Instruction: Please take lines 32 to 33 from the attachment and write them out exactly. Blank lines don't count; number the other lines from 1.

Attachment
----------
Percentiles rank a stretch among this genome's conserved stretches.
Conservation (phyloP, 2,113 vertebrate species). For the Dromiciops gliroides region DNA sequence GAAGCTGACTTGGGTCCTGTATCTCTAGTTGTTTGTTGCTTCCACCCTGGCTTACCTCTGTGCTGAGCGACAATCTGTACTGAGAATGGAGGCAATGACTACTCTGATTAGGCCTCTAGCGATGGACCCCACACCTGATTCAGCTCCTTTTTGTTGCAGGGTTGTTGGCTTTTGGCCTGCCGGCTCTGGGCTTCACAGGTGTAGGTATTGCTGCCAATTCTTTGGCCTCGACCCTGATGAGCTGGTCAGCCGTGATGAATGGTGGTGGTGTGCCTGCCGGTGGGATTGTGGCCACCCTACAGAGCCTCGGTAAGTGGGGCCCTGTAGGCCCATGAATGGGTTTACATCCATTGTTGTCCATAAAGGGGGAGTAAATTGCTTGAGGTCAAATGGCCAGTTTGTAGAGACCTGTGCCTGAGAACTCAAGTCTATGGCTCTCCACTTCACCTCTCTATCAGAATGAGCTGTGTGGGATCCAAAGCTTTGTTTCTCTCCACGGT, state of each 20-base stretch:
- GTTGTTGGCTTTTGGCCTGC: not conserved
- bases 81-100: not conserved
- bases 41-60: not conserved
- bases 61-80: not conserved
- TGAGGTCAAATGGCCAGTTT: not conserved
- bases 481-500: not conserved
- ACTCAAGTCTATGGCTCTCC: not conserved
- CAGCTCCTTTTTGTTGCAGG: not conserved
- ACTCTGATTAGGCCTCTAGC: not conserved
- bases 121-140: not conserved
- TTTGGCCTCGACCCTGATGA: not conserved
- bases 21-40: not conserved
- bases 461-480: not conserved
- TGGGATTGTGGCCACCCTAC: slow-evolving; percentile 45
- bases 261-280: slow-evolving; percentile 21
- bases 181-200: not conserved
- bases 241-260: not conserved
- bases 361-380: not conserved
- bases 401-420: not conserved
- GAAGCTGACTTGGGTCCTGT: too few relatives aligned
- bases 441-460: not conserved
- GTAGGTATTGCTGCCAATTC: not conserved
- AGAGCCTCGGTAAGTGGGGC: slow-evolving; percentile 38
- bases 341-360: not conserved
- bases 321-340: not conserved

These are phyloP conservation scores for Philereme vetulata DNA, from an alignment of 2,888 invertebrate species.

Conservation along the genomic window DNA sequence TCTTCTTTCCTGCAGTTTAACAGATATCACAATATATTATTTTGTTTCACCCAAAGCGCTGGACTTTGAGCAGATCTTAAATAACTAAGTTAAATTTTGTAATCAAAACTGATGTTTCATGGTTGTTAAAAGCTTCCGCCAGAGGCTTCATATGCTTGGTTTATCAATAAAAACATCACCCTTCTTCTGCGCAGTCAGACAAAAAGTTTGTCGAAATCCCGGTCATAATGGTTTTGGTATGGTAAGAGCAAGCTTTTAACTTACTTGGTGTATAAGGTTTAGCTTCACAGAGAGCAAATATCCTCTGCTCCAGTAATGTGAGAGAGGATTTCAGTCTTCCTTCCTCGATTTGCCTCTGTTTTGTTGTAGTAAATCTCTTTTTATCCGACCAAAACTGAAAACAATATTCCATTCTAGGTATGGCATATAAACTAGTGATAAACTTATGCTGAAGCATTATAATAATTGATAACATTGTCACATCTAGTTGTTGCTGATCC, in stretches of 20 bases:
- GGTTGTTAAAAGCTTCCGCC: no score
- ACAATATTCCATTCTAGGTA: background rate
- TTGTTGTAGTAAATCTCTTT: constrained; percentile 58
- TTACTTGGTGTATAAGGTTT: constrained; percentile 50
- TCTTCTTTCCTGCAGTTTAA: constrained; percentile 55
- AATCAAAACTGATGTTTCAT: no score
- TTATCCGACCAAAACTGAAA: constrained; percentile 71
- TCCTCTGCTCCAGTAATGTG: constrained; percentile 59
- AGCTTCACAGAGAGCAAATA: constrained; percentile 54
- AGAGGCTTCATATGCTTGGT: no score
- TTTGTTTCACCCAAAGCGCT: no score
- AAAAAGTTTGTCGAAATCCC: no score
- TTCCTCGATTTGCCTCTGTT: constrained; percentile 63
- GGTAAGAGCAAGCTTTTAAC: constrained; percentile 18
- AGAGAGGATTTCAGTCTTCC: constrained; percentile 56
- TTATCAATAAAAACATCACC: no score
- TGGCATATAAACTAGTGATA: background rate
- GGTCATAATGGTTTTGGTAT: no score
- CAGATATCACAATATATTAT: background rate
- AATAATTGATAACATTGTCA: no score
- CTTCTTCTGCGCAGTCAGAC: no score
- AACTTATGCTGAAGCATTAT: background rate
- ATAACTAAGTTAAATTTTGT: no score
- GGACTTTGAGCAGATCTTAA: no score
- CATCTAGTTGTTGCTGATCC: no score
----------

- TTGTTGTAGTAAATCTCTTT: constrained; percentile 58
- TTACTTGGTGTATAAGGTTT: constrained; percentile 50